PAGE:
YouTube has a rather frivolous reputation, the sort of site you might visit to see a video of snowboarding hamsters or jetpacking gerbils. It wasn't until I started re-learning the guitar, learning to play the piano too and sight reading sheet music that I began to realize that YouTube was a great source of online tutorials. The quality varies from the execrable to the sublime, but I found sufficient quality material to start wondering how I might best use YouTube to organize my digital music lessons. As a committed GNU/Linux user I wondered how to make the most of my distro's ability to manage my viewing and download experience. Unixland is a free country full of choice and here are the choicest tips, tools, tricks and applications to get the best out of YouTube.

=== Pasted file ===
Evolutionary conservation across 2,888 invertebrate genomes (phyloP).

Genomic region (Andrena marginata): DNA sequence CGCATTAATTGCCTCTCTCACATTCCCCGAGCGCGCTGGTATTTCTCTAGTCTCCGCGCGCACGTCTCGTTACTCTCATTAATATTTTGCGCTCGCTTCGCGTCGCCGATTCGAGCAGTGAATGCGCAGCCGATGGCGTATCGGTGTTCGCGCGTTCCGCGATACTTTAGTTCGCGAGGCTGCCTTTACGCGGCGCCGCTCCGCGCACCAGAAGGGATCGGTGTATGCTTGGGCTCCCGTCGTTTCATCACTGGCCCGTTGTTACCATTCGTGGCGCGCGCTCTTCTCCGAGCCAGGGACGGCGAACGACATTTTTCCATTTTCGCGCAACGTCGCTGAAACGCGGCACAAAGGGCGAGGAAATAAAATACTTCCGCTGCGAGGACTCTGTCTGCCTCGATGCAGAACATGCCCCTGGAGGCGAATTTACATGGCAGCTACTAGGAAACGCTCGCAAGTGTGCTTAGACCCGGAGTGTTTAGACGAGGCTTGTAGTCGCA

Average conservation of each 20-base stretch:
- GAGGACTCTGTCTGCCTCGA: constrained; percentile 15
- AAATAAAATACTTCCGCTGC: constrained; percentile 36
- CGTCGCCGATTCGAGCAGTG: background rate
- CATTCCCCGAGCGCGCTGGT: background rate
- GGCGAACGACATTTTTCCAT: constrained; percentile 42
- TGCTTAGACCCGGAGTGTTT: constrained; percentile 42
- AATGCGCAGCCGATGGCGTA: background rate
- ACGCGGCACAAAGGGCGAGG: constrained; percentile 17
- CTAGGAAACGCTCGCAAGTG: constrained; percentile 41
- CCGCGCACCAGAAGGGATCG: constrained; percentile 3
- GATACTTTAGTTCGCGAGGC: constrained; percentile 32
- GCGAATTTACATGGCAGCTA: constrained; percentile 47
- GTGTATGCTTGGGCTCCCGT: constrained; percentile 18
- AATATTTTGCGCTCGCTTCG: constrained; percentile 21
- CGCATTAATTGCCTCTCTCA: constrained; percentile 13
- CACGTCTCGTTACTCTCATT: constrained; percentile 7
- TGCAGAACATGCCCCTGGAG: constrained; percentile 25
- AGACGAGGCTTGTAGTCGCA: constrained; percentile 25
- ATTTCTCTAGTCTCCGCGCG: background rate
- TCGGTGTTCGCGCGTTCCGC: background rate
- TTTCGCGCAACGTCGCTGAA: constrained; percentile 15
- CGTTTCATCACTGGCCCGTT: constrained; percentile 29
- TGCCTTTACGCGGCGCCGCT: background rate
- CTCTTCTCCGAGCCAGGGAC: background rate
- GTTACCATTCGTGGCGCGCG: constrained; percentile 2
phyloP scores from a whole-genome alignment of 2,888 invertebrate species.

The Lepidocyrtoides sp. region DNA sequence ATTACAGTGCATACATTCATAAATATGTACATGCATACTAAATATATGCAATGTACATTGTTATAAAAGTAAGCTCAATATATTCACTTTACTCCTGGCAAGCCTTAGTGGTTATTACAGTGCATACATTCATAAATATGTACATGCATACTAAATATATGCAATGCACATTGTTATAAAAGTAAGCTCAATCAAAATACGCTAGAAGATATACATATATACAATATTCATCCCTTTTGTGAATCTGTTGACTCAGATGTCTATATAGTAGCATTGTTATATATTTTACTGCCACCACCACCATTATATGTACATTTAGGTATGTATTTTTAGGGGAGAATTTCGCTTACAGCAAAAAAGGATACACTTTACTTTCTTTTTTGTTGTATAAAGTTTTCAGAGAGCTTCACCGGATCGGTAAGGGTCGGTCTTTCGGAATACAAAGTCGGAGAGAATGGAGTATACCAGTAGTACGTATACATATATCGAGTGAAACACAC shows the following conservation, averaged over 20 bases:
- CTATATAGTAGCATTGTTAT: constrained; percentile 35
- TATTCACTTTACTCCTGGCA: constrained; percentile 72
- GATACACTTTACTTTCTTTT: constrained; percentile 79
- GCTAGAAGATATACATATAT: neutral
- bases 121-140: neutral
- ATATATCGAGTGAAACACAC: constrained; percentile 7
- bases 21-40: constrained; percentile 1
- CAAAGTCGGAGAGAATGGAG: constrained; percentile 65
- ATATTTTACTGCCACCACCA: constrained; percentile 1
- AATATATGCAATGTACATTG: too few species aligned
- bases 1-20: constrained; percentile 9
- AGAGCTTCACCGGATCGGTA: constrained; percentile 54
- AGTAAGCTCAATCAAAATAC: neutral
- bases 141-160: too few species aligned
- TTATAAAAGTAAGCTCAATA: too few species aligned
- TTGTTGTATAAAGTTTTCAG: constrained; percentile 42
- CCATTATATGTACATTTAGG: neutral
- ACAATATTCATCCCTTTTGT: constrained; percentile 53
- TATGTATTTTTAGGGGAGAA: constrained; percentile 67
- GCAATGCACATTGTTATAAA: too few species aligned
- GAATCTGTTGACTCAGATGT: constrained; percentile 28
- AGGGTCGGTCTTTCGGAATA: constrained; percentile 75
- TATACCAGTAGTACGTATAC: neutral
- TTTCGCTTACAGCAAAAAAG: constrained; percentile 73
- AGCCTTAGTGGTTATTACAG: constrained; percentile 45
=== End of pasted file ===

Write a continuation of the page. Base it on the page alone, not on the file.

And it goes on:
A few weeks ago I discussed the main features of the Chrome browser and Google's motives; at that point I was like the poor child, nose pressed against the window pane, looking inside at the sumptuous feast at the master's table. I, like all GNU/Linux users, hadn't been invited. Same as ever. Crossweavers decided to gate crash the party and bring their own drink too. In short, in just eleven days from the launch of Chrome they built a version running under Wine, and although their products are proprietary and they usually reciprocate by giving code back to free software like Wine, this time they gave it away for free. Thus did Chrome become Chromium and I had a chance to download and install it. Reader, I benchtested it.